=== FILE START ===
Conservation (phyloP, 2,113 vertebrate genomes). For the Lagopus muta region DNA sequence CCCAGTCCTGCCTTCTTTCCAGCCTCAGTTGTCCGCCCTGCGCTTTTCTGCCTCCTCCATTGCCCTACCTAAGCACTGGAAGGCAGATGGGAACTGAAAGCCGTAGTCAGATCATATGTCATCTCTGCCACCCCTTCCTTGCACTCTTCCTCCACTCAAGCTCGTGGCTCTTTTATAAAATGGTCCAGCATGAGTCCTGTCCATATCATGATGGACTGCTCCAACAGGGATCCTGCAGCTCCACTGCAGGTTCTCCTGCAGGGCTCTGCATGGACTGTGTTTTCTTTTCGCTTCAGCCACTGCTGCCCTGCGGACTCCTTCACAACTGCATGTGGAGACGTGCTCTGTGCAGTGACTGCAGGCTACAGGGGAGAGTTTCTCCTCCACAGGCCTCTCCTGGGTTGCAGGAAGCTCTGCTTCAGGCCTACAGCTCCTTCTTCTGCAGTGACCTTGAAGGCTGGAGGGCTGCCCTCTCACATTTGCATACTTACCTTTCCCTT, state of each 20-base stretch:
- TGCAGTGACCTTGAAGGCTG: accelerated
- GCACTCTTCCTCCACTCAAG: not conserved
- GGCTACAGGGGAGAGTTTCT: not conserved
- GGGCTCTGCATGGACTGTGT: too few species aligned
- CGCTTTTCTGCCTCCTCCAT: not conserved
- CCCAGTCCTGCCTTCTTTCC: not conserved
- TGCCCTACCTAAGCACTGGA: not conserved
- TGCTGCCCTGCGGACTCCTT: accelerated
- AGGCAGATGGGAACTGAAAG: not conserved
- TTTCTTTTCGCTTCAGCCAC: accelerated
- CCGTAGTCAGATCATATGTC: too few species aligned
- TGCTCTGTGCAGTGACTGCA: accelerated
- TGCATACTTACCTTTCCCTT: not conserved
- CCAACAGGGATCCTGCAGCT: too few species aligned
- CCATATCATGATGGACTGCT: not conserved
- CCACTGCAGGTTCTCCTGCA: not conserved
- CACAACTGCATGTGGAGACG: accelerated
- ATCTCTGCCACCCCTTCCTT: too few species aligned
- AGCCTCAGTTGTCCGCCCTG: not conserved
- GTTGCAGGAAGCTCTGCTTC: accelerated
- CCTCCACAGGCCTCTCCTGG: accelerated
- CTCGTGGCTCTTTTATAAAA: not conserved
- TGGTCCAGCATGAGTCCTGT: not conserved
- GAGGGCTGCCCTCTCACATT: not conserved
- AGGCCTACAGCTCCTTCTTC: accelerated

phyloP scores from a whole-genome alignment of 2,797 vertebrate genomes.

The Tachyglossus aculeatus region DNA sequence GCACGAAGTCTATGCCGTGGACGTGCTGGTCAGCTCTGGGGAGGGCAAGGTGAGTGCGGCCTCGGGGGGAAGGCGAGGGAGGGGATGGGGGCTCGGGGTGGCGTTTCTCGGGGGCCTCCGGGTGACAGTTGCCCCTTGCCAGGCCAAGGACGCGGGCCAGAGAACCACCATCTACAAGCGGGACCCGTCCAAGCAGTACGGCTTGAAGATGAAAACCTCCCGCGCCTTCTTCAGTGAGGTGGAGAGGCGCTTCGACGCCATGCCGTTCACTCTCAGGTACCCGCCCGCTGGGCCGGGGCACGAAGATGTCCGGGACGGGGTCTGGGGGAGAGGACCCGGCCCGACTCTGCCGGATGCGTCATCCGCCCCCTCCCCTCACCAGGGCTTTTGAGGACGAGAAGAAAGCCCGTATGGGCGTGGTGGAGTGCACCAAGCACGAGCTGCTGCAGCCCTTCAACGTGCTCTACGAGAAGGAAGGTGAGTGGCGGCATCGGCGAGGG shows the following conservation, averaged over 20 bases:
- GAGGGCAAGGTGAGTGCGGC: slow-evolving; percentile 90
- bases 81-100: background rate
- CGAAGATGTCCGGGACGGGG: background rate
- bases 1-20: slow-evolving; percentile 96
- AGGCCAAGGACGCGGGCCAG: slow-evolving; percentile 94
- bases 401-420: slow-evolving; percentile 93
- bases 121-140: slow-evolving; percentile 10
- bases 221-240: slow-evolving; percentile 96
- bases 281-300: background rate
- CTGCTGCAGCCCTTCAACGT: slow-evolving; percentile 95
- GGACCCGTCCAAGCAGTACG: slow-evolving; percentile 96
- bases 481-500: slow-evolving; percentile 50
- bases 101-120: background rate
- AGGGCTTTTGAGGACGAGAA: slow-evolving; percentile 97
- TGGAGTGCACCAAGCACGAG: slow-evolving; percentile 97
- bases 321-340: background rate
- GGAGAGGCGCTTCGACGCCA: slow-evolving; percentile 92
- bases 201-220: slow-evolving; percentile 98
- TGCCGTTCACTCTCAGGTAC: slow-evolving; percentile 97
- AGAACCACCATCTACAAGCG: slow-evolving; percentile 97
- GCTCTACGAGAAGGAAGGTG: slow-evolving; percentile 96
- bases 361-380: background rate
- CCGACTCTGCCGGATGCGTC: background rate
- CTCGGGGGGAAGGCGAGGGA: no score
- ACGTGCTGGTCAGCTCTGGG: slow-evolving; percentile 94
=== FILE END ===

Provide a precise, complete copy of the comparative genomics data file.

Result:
Conservation (phyloP, 2,113 vertebrate genomes). For the Lagopus muta region DNA sequence CCCAGTCCTGCCTTCTTTCCAGCCTCAGTTGTCCGCCCTGCGCTTTTCTGCCTCCTCCATTGCCCTACCTAAGCACTGGAAGGCAGATGGGAACTGAAAGCCGTAGTCAGATCATATGTCATCTCTGCCACCCCTTCCTTGCACTCTTCCTCCACTCAAGCTCGTGGCTCTTTTATAAAATGGTCCAGCATGAGTCCTGTCCATATCATGATGGACTGCTCCAACAGGGATCCTGCAGCTCCACTGCAGGTTCTCCTGCAGGGCTCTGCATGGACTGTGTTTTCTTTTCGCTTCAGCCACTGCTGCCCTGCGGACTCCTTCACAACTGCATGTGGAGACGTGCTCTGTGCAGTGACTGCAGGCTACAGGGGAGAGTTTCTCCTCCACAGGCCTCTCCTGGGTTGCAGGAAGCTCTGCTTCAGGCCTACAGCTCCTTCTTCTGCAGTGACCTTGAAGGCTGGAGGGCTGCCCTCTCACATTTGCATACTTACCTTTCCCTT, state of each 20-base stretch:
- TGCAGTGACCTTGAAGGCTG: accelerated
- GCACTCTTCCTCCACTCAAG: not conserved
- GGCTACAGGGGAGAGTTTCT: not conserved
- GGGCTCTGCATGGACTGTGT: too few species aligned
- CGCTTTTCTGCCTCCTCCAT: not conserved
- CCCAGTCCTGCCTTCTTTCC: not conserved
- TGCCCTACCTAAGCACTGGA: not conserved
- TGCTGCCCTGCGGACTCCTT: accelerated
- AGGCAGATGGGAACTGAAAG: not conserved
- TTTCTTTTCGCTTCAGCCAC: accelerated
- CCGTAGTCAGATCATATGTC: too few species aligned
- TGCTCTGTGCAGTGACTGCA: accelerated
- TGCATACTTACCTTTCCCTT: not conserved
- CCAACAGGGATCCTGCAGCT: too few species aligned
- CCATATCATGATGGACTGCT: not conserved
- CCACTGCAGGTTCTCCTGCA: not conserved
- CACAACTGCATGTGGAGACG: accelerated
- ATCTCTGCCACCCCTTCCTT: too few species aligned
- AGCCTCAGTTGTCCGCCCTG: not conserved
- GTTGCAGGAAGCTCTGCTTC: accelerated
- CCTCCACAGGCCTCTCCTGG: accelerated
- CTCGTGGCTCTTTTATAAAA: not conserved
- TGGTCCAGCATGAGTCCTGT: not conserved
- GAGGGCTGCCCTCTCACATT: not conserved
- AGGCCTACAGCTCCTTCTTC: accelerated

phyloP scores from a whole-genome alignment of 2,797 vertebrate genomes.

The Tachyglossus aculeatus region DNA sequence GCACGAAGTCTATGCCGTGGACGTGCTGGTCAGCTCTGGGGAGGGCAAGGTGAGTGCGGCCTCGGGGGGAAGGCGAGGGAGGGGATGGGGGCTCGGGGTGGCGTTTCTCGGGGGCCTCCGGGTGACAGTTGCCCCTTGCCAGGCCAAGGACGCGGGCCAGAGAACCACCATCTACAAGCGGGACCCGTCCAAGCAGTACGGCTTGAAGATGAAAACCTCCCGCGCCTTCTTCAGTGAGGTGGAGAGGCGCTTCGACGCCATGCCGTTCACTCTCAGGTACCCGCCCGCTGGGCCGGGGCACGAAGATGTCCGGGACGGGGTCTGGGGGAGAGGACCCGGCCCGACTCTGCCGGATGCGTCATCCGCCCCCTCCCCTCACCAGGGCTTTTGAGGACGAGAAGAAAGCCCGTATGGGCGTGGTGGAGTGCACCAAGCACGAGCTGCTGCAGCCCTTCAACGTGCTCTACGAGAAGGAAGGTGAGTGGCGGCATCGGCGAGGG shows the following conservation, averaged over 20 bases:
- GAGGGCAAGGTGAGTGCGGC: slow-evolving; percentile 90
- bases 81-100: background rate
- CGAAGATGTCCGGGACGGGG: background rate
- bases 1-20: slow-evolving; percentile 96
- AGGCCAAGGACGCGGGCCAG: slow-evolving; percentile 94
- bases 401-420: slow-evolving; percentile 93
- bases 121-140: slow-evolving; percentile 10
- bases 221-240: slow-evolving; percentile 96
- bases 281-300: background rate
- CTGCTGCAGCCCTTCAACGT: slow-evolving; percentile 95
- GGACCCGTCCAAGCAGTACG: slow-evolving; percentile 96
- bases 481-500: slow-evolving; percentile 50
- bases 101-120: background rate
- AGGGCTTTTGAGGACGAGAA: slow-evolving; percentile 97
- TGGAGTGCACCAAGCACGAG: slow-evolving; percentile 97
- bases 321-340: background rate
- GGAGAGGCGCTTCGACGCCA: slow-evolving; percentile 92
- bases 201-220: slow-evolving; percentile 98
- TGCCGTTCACTCTCAGGTAC: slow-evolving; percentile 97
- AGAACCACCATCTACAAGCG: slow-evolving; percentile 97
- GCTCTACGAGAAGGAAGGTG: slow-evolving; percentile 96
- bases 361-380: background rate
- CCGACTCTGCCGGATGCGTC: background rate
- CTCGGGGGGAAGGCGAGGGA: no score
- ACGTGCTGGTCAGCTCTGGG: slow-evolving; percentile 94